post has a call to action, inviting the visitor to become more engaged
with your content or your business.
If nothing else, the call to action is simply an invitation to leave a comment.
Ask a question that they can answer with a comment, ask for other ideas
that would complement the article or even invite the reader to disagree
Another call to action is a one sentence pitch to subscribe to the
newsletter. The moment they finish reading the post is the high-point of
their appreciation. This is when they are most likely to subscribe.
For web pages, a call to action may invite the reader to contact.
Your goal is to start a conversation about how you can help them even
more …if they become a lead.
15. Author Box
Blog software often makes creating the author box very easy. Easy or
difficult, it’s worth the effort since it has social media and
conversion benefits. The ideal author box includes the following:
- Profile picture
- Brief biography (no more than a few sentences)
- Link to the author’s bio on the website
- Link to other social media profiles, Twitter, Google+ or LinkedIn.
Additional Media Elements
Here are ways to improve quality by adding more compelling media. Of
course, you won’t add all of these to every article. But we recommend
upgrading your content with something from this list on a regular basis.
16. Secondary Images
Subheaders and formatting make articles easier to scan, but adding
images throughout the article is an even better way to keep visitors
If you add an image every 500 pixels or so (after every three or four
paragraphs) then there will be something visual to keep the visitors
attention at every scroll depth. In other words, at no point in your
article will there be a screen of all text with no images.
Customer insights can be extremely valuable for marketers... so why are
fewer companies using them than in 2011? Duke University's Christine
Moorman gives 12 culprits.
In our annual blogger survey, we’ve found that more bloggers are adding more images.
48% of surveyed bloggers are adding multiple images per post.
The combination of movement and sound make video the most compelling
format for content. Adding video to the top of a post is one of the best
ways to get visitors to stay. Getting visitors to stay on your page has
indirect SEO benefits. For more info, read about “User Interaction
The video thumbnail (default image) should use the same best practices as featured images.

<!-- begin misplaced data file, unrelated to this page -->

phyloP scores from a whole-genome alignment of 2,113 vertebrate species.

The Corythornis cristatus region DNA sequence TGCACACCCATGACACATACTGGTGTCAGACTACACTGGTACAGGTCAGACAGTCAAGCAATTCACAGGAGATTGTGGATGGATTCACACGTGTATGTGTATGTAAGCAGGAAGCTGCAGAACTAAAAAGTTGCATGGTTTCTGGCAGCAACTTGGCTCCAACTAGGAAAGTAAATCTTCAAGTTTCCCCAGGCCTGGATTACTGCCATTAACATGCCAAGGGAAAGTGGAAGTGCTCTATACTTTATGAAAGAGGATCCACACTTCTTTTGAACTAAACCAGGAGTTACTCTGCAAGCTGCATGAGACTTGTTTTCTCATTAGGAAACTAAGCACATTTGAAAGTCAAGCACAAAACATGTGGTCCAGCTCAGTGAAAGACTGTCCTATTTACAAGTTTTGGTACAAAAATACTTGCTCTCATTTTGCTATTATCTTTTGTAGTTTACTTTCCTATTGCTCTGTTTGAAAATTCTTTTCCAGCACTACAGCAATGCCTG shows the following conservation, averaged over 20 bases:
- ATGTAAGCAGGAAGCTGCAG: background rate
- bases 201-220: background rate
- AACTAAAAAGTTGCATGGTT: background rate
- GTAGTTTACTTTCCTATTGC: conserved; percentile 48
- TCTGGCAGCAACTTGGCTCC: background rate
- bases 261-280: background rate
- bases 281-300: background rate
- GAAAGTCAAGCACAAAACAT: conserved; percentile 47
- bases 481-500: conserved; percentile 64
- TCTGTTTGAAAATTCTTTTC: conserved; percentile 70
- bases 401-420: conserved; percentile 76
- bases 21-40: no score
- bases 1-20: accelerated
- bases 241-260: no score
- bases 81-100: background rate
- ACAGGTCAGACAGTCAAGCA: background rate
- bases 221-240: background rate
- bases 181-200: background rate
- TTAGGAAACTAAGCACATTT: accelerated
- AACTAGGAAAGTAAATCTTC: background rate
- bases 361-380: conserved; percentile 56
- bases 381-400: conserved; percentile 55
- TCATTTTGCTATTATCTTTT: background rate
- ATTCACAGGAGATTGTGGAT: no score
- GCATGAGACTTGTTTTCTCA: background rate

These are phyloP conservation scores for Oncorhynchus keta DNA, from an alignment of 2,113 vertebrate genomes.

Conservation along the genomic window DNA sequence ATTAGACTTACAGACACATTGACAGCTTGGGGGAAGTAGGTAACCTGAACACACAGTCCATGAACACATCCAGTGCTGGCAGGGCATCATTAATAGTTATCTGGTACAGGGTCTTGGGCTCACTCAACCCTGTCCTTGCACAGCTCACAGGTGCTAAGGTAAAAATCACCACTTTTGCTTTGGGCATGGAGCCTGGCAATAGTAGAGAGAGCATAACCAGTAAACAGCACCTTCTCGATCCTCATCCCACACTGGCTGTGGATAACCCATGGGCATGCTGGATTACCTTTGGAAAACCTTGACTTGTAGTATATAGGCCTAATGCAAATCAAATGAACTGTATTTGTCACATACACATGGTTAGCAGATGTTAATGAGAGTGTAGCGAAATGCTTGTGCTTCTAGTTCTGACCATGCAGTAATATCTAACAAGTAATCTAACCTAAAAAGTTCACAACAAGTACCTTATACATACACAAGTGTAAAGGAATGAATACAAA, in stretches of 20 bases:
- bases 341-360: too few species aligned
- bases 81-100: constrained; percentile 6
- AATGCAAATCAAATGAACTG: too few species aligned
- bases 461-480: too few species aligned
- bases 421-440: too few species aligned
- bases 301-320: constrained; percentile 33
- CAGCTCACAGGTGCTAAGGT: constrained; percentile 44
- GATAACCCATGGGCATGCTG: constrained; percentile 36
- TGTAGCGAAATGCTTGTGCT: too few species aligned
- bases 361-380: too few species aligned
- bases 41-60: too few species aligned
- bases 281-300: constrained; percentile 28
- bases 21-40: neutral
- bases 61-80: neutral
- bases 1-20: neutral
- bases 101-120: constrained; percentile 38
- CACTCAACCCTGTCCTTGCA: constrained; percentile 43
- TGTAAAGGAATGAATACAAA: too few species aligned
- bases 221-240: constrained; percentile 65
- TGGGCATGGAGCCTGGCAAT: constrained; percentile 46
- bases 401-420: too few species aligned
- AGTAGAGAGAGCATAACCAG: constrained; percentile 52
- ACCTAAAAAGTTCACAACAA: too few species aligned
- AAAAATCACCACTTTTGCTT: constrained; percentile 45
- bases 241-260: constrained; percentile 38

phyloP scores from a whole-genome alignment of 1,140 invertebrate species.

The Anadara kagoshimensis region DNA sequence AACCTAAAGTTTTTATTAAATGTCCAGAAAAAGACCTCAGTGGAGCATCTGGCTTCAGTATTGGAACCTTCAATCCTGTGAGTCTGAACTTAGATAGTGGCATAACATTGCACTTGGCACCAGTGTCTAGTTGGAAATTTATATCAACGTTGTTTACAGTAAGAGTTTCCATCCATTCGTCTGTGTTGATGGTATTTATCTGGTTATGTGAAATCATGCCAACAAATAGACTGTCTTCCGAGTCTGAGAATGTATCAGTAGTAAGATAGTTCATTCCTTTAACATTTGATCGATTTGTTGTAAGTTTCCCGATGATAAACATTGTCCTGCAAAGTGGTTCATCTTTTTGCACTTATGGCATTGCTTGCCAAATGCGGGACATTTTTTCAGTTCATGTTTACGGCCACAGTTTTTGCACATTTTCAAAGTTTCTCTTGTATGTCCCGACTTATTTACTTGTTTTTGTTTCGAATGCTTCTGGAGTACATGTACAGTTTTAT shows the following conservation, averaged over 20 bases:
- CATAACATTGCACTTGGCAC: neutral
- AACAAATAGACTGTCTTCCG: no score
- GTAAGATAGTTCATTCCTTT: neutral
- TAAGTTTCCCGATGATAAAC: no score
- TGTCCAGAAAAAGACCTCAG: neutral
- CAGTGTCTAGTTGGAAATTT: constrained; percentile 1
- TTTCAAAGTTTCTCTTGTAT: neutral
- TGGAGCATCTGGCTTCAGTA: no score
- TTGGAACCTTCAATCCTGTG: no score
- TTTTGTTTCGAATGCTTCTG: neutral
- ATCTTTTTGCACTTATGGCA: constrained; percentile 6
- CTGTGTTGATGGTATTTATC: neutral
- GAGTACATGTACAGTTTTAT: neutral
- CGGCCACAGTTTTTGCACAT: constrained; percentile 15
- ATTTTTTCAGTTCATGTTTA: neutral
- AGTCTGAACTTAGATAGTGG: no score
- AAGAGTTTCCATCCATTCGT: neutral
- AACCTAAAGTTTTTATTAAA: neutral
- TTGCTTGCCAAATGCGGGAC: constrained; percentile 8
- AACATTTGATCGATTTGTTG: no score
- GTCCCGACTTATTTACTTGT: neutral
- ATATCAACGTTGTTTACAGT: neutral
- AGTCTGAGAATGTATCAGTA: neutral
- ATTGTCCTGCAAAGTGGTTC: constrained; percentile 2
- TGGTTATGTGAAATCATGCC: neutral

Similar to video, audio is a big media upgrade to any post. It’s also easier than you think.
- Turn the recording software on your computer
- Read the post in your own conversational tone
- Save as an mp3 file
- Upload to Soundcloud or Spreaker
- Embed the audio player of the file to the page by copying and
pasting in the <iframe> code, just as you would a YouTube video.
Add it to the top of the page.
If your article was ever a presentation, it takes only minutes to add
it to Slideshare and embed it into the article. But even if it was
never a presentation, you can easily add a gallery by putting images to
PowerPoint, uploading the PowerPoint into Slideshare and embedded
Slideshare into the post.
It should look something like this:
20. Click to Tweet
The easier it is to share, the more likely it will be shared. This is
another simple way to optimize your content for social media.
Take a short, compelling quote from the article (or use a version of
the headline) and write it as a tweet, using the link from the article,
along with any hashtags and mentions. Put the tweet into Click to Tweet, then embed it into the article as a link or a little blue bird button.
Digital marketing has four distinct marketing objectives. Failing to
recognize these differences will lead to ineffective and suboptimal
21. PDF Download
The PDF is really an alternate version of an article, added as a
convenience for visitors who may want to download or print it. Large
companies doing B2B marketing often add these to white papers or case
More recently, the PDF is a common format for the “content upgrade,”
available to visitors who enter an email address. This is a cornerstone
tactic in marketing automation.
Links to PDFs can include an icon and an indication of the file size.
Copy is not written. Copy is assembled.
These are the words of copywriting legend Eugene Schwartz. They’ve
never been more true than today, in the era of content marketing.
A great piece of digital content is assembled from many little
elements, words, images, tags, media and formatting. Each adds to
results of the whole in it’s own way.
…That’s it! Did we miss anything? If you have questions or
suggestions for things to add to this checklist, please let us know with
a comment below.